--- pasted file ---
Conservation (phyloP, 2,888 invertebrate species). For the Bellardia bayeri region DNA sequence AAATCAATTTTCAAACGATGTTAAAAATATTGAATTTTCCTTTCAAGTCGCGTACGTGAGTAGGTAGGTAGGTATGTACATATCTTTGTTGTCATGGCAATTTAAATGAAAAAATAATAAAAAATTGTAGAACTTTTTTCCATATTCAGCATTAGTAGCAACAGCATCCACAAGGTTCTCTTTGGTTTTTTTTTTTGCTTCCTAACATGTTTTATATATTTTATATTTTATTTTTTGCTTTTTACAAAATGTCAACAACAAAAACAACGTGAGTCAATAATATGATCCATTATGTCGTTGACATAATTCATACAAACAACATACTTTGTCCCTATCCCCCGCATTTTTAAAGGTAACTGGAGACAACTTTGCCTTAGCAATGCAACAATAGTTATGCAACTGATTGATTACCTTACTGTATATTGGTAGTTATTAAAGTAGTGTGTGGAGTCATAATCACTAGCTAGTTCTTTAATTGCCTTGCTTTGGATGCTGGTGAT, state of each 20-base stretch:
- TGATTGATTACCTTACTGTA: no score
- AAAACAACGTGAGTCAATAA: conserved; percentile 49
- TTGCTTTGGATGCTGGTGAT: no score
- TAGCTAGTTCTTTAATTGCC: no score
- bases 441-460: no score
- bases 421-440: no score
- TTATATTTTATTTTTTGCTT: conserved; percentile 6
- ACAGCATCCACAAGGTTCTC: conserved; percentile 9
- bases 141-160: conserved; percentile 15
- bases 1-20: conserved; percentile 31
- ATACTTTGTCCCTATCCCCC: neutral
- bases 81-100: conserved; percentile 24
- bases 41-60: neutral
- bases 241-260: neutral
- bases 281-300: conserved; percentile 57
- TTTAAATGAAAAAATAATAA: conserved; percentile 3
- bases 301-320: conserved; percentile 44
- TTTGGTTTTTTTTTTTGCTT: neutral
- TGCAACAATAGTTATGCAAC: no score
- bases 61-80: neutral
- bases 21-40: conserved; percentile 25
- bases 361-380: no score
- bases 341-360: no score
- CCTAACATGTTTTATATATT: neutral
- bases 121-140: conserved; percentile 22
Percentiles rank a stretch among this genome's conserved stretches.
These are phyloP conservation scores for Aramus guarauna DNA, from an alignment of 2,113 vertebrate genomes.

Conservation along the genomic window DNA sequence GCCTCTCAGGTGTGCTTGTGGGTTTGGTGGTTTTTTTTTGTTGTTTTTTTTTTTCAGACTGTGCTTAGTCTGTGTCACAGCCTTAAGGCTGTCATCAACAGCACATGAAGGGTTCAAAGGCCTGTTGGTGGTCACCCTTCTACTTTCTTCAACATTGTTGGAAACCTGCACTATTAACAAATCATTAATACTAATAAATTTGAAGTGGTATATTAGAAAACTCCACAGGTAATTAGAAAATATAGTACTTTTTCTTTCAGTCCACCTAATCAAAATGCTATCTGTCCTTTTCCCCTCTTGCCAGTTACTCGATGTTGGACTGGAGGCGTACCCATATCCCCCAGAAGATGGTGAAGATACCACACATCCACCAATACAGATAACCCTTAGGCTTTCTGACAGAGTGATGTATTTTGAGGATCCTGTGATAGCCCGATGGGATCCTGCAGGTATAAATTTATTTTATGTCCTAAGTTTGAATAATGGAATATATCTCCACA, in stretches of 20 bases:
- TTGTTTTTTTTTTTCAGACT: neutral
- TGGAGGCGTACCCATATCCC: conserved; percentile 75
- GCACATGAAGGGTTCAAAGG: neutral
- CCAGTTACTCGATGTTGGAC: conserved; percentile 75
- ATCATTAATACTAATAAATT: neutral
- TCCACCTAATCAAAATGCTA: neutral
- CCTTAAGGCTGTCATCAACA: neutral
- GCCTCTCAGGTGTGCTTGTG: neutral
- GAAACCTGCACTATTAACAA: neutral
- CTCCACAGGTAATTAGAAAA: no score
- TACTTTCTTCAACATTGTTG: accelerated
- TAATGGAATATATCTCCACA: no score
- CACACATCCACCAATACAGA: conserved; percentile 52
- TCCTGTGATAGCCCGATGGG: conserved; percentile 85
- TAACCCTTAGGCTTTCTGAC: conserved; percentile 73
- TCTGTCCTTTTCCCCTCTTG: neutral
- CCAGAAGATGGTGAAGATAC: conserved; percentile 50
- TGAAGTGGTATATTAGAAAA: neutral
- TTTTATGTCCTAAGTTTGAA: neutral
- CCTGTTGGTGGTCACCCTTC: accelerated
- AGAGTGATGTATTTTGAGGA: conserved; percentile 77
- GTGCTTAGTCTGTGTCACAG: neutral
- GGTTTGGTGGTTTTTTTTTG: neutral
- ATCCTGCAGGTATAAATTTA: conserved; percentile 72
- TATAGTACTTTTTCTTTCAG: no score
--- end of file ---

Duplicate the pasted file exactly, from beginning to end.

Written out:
Conservation (phyloP, 2,888 invertebrate species). For the Bellardia bayeri region DNA sequence AAATCAATTTTCAAACGATGTTAAAAATATTGAATTTTCCTTTCAAGTCGCGTACGTGAGTAGGTAGGTAGGTATGTACATATCTTTGTTGTCATGGCAATTTAAATGAAAAAATAATAAAAAATTGTAGAACTTTTTTCCATATTCAGCATTAGTAGCAACAGCATCCACAAGGTTCTCTTTGGTTTTTTTTTTTGCTTCCTAACATGTTTTATATATTTTATATTTTATTTTTTGCTTTTTACAAAATGTCAACAACAAAAACAACGTGAGTCAATAATATGATCCATTATGTCGTTGACATAATTCATACAAACAACATACTTTGTCCCTATCCCCCGCATTTTTAAAGGTAACTGGAGACAACTTTGCCTTAGCAATGCAACAATAGTTATGCAACTGATTGATTACCTTACTGTATATTGGTAGTTATTAAAGTAGTGTGTGGAGTCATAATCACTAGCTAGTTCTTTAATTGCCTTGCTTTGGATGCTGGTGAT, state of each 20-base stretch:
- TGATTGATTACCTTACTGTA: no score
- AAAACAACGTGAGTCAATAA: conserved; percentile 49
- TTGCTTTGGATGCTGGTGAT: no score
- TAGCTAGTTCTTTAATTGCC: no score
- bases 441-460: no score
- bases 421-440: no score
- TTATATTTTATTTTTTGCTT: conserved; percentile 6
- ACAGCATCCACAAGGTTCTC: conserved; percentile 9
- bases 141-160: conserved; percentile 15
- bases 1-20: conserved; percentile 31
- ATACTTTGTCCCTATCCCCC: neutral
- bases 81-100: conserved; percentile 24
- bases 41-60: neutral
- bases 241-260: neutral
- bases 281-300: conserved; percentile 57
- TTTAAATGAAAAAATAATAA: conserved; percentile 3
- bases 301-320: conserved; percentile 44
- TTTGGTTTTTTTTTTTGCTT: neutral
- TGCAACAATAGTTATGCAAC: no score
- bases 61-80: neutral
- bases 21-40: conserved; percentile 25
- bases 361-380: no score
- bases 341-360: no score
- CCTAACATGTTTTATATATT: neutral
- bases 121-140: conserved; percentile 22
Percentiles rank a stretch among this genome's conserved stretches.
These are phyloP conservation scores for Aramus guarauna DNA, from an alignment of 2,113 vertebrate genomes.

Conservation along the genomic window DNA sequence GCCTCTCAGGTGTGCTTGTGGGTTTGGTGGTTTTTTTTTGTTGTTTTTTTTTTTCAGACTGTGCTTAGTCTGTGTCACAGCCTTAAGGCTGTCATCAACAGCACATGAAGGGTTCAAAGGCCTGTTGGTGGTCACCCTTCTACTTTCTTCAACATTGTTGGAAACCTGCACTATTAACAAATCATTAATACTAATAAATTTGAAGTGGTATATTAGAAAACTCCACAGGTAATTAGAAAATATAGTACTTTTTCTTTCAGTCCACCTAATCAAAATGCTATCTGTCCTTTTCCCCTCTTGCCAGTTACTCGATGTTGGACTGGAGGCGTACCCATATCCCCCAGAAGATGGTGAAGATACCACACATCCACCAATACAGATAACCCTTAGGCTTTCTGACAGAGTGATGTATTTTGAGGATCCTGTGATAGCCCGATGGGATCCTGCAGGTATAAATTTATTTTATGTCCTAAGTTTGAATAATGGAATATATCTCCACA, in stretches of 20 bases:
- TTGTTTTTTTTTTTCAGACT: neutral
- TGGAGGCGTACCCATATCCC: conserved; percentile 75
- GCACATGAAGGGTTCAAAGG: neutral
- CCAGTTACTCGATGTTGGAC: conserved; percentile 75
- ATCATTAATACTAATAAATT: neutral
- TCCACCTAATCAAAATGCTA: neutral
- CCTTAAGGCTGTCATCAACA: neutral
- GCCTCTCAGGTGTGCTTGTG: neutral
- GAAACCTGCACTATTAACAA: neutral
- CTCCACAGGTAATTAGAAAA: no score
- TACTTTCTTCAACATTGTTG: accelerated
- TAATGGAATATATCTCCACA: no score
- CACACATCCACCAATACAGA: conserved; percentile 52
- TCCTGTGATAGCCCGATGGG: conserved; percentile 85
- TAACCCTTAGGCTTTCTGAC: conserved; percentile 73
- TCTGTCCTTTTCCCCTCTTG: neutral
- CCAGAAGATGGTGAAGATAC: conserved; percentile 50
- TGAAGTGGTATATTAGAAAA: neutral
- TTTTATGTCCTAAGTTTGAA: neutral
- CCTGTTGGTGGTCACCCTTC: accelerated
- AGAGTGATGTATTTTGAGGA: conserved; percentile 77
- GTGCTTAGTCTGTGTCACAG: neutral
- GGTTTGGTGGTTTTTTTTTG: neutral
- ATCCTGCAGGTATAAATTTA: conserved; percentile 72
- TATAGTACTTTTTCTTTCAG: no score